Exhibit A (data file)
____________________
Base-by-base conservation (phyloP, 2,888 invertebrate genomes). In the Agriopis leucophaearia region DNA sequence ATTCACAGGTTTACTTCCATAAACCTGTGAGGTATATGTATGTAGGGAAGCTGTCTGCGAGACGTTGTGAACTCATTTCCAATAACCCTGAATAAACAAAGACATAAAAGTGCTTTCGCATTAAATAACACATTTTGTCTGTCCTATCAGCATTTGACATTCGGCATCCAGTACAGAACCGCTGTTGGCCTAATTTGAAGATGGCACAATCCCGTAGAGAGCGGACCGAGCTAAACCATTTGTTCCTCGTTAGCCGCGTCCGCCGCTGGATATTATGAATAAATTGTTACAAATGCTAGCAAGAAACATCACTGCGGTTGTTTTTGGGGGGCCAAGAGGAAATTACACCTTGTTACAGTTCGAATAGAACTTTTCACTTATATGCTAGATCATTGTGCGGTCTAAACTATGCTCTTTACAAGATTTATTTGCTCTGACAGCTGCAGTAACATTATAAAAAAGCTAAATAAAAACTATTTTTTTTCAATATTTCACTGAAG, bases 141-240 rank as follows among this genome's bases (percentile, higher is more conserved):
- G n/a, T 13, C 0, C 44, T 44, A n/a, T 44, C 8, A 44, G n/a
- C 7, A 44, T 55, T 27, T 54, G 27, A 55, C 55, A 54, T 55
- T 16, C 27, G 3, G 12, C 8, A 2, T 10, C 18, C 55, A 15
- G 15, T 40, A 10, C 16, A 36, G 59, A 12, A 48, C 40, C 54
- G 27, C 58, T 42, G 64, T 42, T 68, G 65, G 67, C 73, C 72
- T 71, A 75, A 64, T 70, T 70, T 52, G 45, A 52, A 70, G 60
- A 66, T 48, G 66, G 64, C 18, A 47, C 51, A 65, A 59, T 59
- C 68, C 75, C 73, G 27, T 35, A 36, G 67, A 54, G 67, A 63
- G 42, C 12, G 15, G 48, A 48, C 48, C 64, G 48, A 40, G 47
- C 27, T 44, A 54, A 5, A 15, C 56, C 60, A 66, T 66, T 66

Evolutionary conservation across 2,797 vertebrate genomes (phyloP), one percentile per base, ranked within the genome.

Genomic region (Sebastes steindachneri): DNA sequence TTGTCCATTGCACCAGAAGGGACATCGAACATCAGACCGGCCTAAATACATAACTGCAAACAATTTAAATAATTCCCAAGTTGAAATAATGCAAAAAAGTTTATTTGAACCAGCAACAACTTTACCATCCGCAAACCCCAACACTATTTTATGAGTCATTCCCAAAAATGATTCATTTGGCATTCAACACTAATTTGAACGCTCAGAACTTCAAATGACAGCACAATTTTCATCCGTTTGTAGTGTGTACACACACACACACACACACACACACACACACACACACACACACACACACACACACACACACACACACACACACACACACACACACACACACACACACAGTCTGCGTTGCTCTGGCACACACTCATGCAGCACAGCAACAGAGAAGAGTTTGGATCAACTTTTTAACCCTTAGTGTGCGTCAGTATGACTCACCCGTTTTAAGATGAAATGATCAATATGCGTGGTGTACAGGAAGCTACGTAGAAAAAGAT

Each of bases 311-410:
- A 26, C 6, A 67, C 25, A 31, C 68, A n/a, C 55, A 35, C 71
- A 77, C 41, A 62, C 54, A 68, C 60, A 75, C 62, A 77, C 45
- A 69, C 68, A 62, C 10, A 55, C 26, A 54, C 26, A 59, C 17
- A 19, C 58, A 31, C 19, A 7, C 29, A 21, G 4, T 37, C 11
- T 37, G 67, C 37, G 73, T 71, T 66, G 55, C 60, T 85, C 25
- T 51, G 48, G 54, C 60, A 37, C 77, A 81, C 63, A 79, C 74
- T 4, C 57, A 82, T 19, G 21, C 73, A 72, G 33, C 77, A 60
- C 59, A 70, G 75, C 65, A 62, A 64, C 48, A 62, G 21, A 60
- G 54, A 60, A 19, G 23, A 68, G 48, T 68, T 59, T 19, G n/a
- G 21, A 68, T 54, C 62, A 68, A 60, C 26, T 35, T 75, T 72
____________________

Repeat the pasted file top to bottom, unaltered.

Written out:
Base-by-base conservation (phyloP, 2,888 invertebrate genomes). In the Agriopis leucophaearia region DNA sequence ATTCACAGGTTTACTTCCATAAACCTGTGAGGTATATGTATGTAGGGAAGCTGTCTGCGAGACGTTGTGAACTCATTTCCAATAACCCTGAATAAACAAAGACATAAAAGTGCTTTCGCATTAAATAACACATTTTGTCTGTCCTATCAGCATTTGACATTCGGCATCCAGTACAGAACCGCTGTTGGCCTAATTTGAAGATGGCACAATCCCGTAGAGAGCGGACCGAGCTAAACCATTTGTTCCTCGTTAGCCGCGTCCGCCGCTGGATATTATGAATAAATTGTTACAAATGCTAGCAAGAAACATCACTGCGGTTGTTTTTGGGGGGCCAAGAGGAAATTACACCTTGTTACAGTTCGAATAGAACTTTTCACTTATATGCTAGATCATTGTGCGGTCTAAACTATGCTCTTTACAAGATTTATTTGCTCTGACAGCTGCAGTAACATTATAAAAAAGCTAAATAAAAACTATTTTTTTTCAATATTTCACTGAAG, bases 141-240 rank as follows among this genome's bases (percentile, higher is more conserved):
- G n/a, T 13, C 0, C 44, T 44, A n/a, T 44, C 8, A 44, G n/a
- C 7, A 44, T 55, T 27, T 54, G 27, A 55, C 55, A 54, T 55
- T 16, C 27, G 3, G 12, C 8, A 2, T 10, C 18, C 55, A 15
- G 15, T 40, A 10, C 16, A 36, G 59, A 12, A 48, C 40, C 54
- G 27, C 58, T 42, G 64, T 42, T 68, G 65, G 67, C 73, C 72
- T 71, A 75, A 64, T 70, T 70, T 52, G 45, A 52, A 70, G 60
- A 66, T 48, G 66, G 64, C 18, A 47, C 51, A 65, A 59, T 59
- C 68, C 75, C 73, G 27, T 35, A 36, G 67, A 54, G 67, A 63
- G 42, C 12, G 15, G 48, A 48, C 48, C 64, G 48, A 40, G 47
- C 27, T 44, A 54, A 5, A 15, C 56, C 60, A 66, T 66, T 66

Evolutionary conservation across 2,797 vertebrate genomes (phyloP), one percentile per base, ranked within the genome.

Genomic region (Sebastes steindachneri): DNA sequence TTGTCCATTGCACCAGAAGGGACATCGAACATCAGACCGGCCTAAATACATAACTGCAAACAATTTAAATAATTCCCAAGTTGAAATAATGCAAAAAAGTTTATTTGAACCAGCAACAACTTTACCATCCGCAAACCCCAACACTATTTTATGAGTCATTCCCAAAAATGATTCATTTGGCATTCAACACTAATTTGAACGCTCAGAACTTCAAATGACAGCACAATTTTCATCCGTTTGTAGTGTGTACACACACACACACACACACACACACACACACACACACACACACACACACACACACACACACACACACACACACACACACACACACACACACACACACAGTCTGCGTTGCTCTGGCACACACTCATGCAGCACAGCAACAGAGAAGAGTTTGGATCAACTTTTTAACCCTTAGTGTGCGTCAGTATGACTCACCCGTTTTAAGATGAAATGATCAATATGCGTGGTGTACAGGAAGCTACGTAGAAAAAGAT

Each of bases 311-410:
- A 26, C 6, A 67, C 25, A 31, C 68, A n/a, C 55, A 35, C 71
- A 77, C 41, A 62, C 54, A 68, C 60, A 75, C 62, A 77, C 45
- A 69, C 68, A 62, C 10, A 55, C 26, A 54, C 26, A 59, C 17
- A 19, C 58, A 31, C 19, A 7, C 29, A 21, G 4, T 37, C 11
- T 37, G 67, C 37, G 73, T 71, T 66, G 55, C 60, T 85, C 25
- T 51, G 48, G 54, C 60, A 37, C 77, A 81, C 63, A 79, C 74
- T 4, C 57, A 82, T 19, G 21, C 73, A 72, G 33, C 77, A 60
- C 59, A 70, G 75, C 65, A 62, A 64, C 48, A 62, G 21, A 60
- G 54, A 60, A 19, G 23, A 68, G 48, T 68, T 59, T 19, G n/a
- G 21, A 68, T 54, C 62, A 68, A 60, C 26, T 35, T 75, T 72